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April 11, 2021

Dint - version 2.0
Direct Nonadiabatic Trajectories: A code for non-Born-Oppenheimer molecular dynamics

Ahren W. Jasper
Argonne National Laboratory

Rui Ming Zhang
Tsinghua University
University of Minnesota

and Donald G. Truhlar
University of Minnesota

Dint status:

Most recent version: 2.0
Date of most recent version: December 10, 2020
Date of most recent manual update: July 16, 2021


Dint is a parallel Fortran computer program for performing classical and semiclassical trajectory simulations of electronically adiabatic and nonadiabatic processes. Dint - version 2.0 can be used for dynamics governed either by a single potential energy surface (electronically adiabatic processes) or by two or more coupled potential energy surfaces (electronically nonadiabatic processes). Dint - version 2.0 can handle reactive trajectories, bimolecular inelastic collisions, and unimolecular processes. Dint - version 2.0 can be run at fixed energy or for thermal ensembles. Dint - version 2.0 can also perpare initial conditions of a molecule according to a fixed-energy microcanonical ensemble.

Features of Dint - version 2.0:

1. Adiabatic dynamics:
One can run ensembles of single-surface classical trajectories using either a user-supplied analytic potential energy surface or via direct calls to the electronic structure programs Gaussian and Molpro.

2. Nonadiabatic dynamics:
One can run ensembles of coupled multi-state semiclassical trajectories using a user-supplied analytic diabatic potential energy matrix (DPEM) or via direct calls to the electronic structure programs Gaussian and Molpro. Several semiclassical non-Born-Oppenheimer (multi-state) trajectory methods are available, including:
  • Decay-of-mixing methods
    Coherent Switches with Decay of Mixing (CSDM) [J. Chem. Phys. 121, 7658 (2004); J. Chem. Theor. Comput. 1, 527 (2005)].
    Self Consistent Decay of Mixing (SCDM) [J. Chem. Phys. 120, 5543 (2004)].
  • Mean field methods
    Semiclassical Ehrenfest (SE, aka TDSCF) [J. Chem. Phys. 70, 3214 (1979); J. Chem. Phys. 109, 3321 (1998)].
  • Surface hopping methods
    Fewest Switches with Time Uncertainty (FSTU) [J. Chem. Phys. 116 (02), 5424 (2002); Chem. Phys. Lett. 369 (03), 60 (2003)].
    FSTU with stochastic decoherence (FSTU/SD) [J. Chem. Phys. 127, 194306 (2007)].
    Tully's Fewest Switches (TFS) [J. Chem. Phys. 93, 1061 (1990)].

    3. Initial conditions:
  • Quasiclassical state selection
  • Classical thermal ensembles
  • Microcanonical ensembles
  • User-supplied initial conditions

    4. Parallelization:
    The code may be compiled using an MPI compiler and run in parallel. Parallel runs evenly distribute trajectories among available resources.
    Potential energy surfaces and coupling surfaces

    5. Potential energy surfaces and coupling surfaces
    For single-surface dynamics, the user must supply a subroutine that calculates the potential energy surface and its gradient, or the user must provide an input file template for Gaussian or Molpro. For multi-state dynamics, the user must supply one of the following:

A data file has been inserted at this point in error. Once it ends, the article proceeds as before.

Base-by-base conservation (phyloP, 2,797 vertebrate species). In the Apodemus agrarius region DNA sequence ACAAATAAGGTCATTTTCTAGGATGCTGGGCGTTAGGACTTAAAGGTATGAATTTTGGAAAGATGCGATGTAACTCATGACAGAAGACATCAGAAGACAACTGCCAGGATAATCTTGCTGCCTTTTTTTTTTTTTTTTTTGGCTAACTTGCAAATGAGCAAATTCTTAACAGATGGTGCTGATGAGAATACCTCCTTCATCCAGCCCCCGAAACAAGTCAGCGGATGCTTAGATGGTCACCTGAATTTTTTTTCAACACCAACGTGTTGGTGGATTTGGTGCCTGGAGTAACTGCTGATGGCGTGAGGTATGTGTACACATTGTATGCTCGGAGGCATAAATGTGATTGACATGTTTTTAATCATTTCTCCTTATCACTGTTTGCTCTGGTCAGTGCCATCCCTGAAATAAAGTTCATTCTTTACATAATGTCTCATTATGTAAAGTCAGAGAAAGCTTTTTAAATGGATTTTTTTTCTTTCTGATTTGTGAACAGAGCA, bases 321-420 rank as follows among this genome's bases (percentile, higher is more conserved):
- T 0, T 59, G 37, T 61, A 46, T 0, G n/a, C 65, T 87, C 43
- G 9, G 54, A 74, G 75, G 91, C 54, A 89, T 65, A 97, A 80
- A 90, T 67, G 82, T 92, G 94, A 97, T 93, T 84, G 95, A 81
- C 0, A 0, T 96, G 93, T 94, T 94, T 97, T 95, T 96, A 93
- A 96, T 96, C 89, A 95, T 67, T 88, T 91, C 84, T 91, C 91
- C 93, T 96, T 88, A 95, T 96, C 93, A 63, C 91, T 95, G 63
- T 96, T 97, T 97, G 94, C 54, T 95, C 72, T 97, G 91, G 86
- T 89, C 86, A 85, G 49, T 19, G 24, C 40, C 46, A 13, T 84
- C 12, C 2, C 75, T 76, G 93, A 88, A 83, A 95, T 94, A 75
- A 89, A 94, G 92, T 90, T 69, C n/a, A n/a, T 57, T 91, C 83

(1) a subroutine that returns the DPEM and the gradients of its elements,
    (2) a subroutine that returns the adiabatic potential energies, their gradients, and their vector couplings,
    or (3) a template input file or files for Gaussian or Molpro.
    If a DPEM is supplied, whether via an analytic surface of via calls to Gaussian or Molpro, the semiclassical dynamics can be carried out in either the diabatic or adiabatic representations. If adiabatic potential energy surfaces and couplings are supplied, whether via analytic surfaces or via calls to Molpro, the semiclassical dynamics must be carried out in the adiabatic representation. A variety of sample potential energy surface subroutines are distributed with the code and more are available in the POTLIB library (https://comp.chem.umn.edu/potlib/).

    Platform compatibility of Dint - version 2.0:

    The DiNT code has been tested successfully on the CentOS Linux with Intel MPI FORTRAN Compiler 2017

    Users' Manual:
    Dint - version 2.0 Users' Manual in PDF form

    Dint - version 2.0 is licensed under the Apache License, Version 2.0.
    The manual of Dint - version 2.0 is licensed under CC-BY-4.0.

    Publications of results obtained with Dint - version 2.0 software should cite the program [1]. Optionally one should also cite the book chapter [2] that explains many of the methods used in the program.

    No guarantee is made that this software is bug-free or suitable for specific applications, and no liability is accepted for any limitations in the mathematical methods and algorithms used within. No consulting or maintenance services are guaranteed or implied.

    The use of the Dint - version 2.0 implies acceptance of the terms of the licenses. The software may be downloaded here.

    [1] Ahren W. Jasper, Rui Ming Zhang and Donald G. Truhlar, Dint version - 2.0, 2020, https://comp.chem.umn.edu/dint
    [2] Non-Born-Oppenheimer molecular dynamics for conical intersections, avoided crossings, and weak interactions. A. W. Jasper and D. G. Truhlar, in Conical Intersections: Theory, Computation, and Experiment, edited by W. Domcke, D. R. Yarkony, and H. Koppel (World Scientific, Singapore, 2011), pp. 375–412. DOI:10.1142/9789814313452_0010


    Our research is supported in part by the U.S. Department of Energy, Office of Basic Energy Sciences.

    To obtain Dint - version 2.0:

    Downloading the program affirms agreement with the Apache License, Version 2.0. and the CC-BY-4.0 license and agreement to cite the program and optionally the book chapter about the program if you publish results based on the program.
    Download Dint - version 2.0.

    Links to other pages of interest:

    This document last modified on Oct. 20, 2022
    Updated by:  Software Manager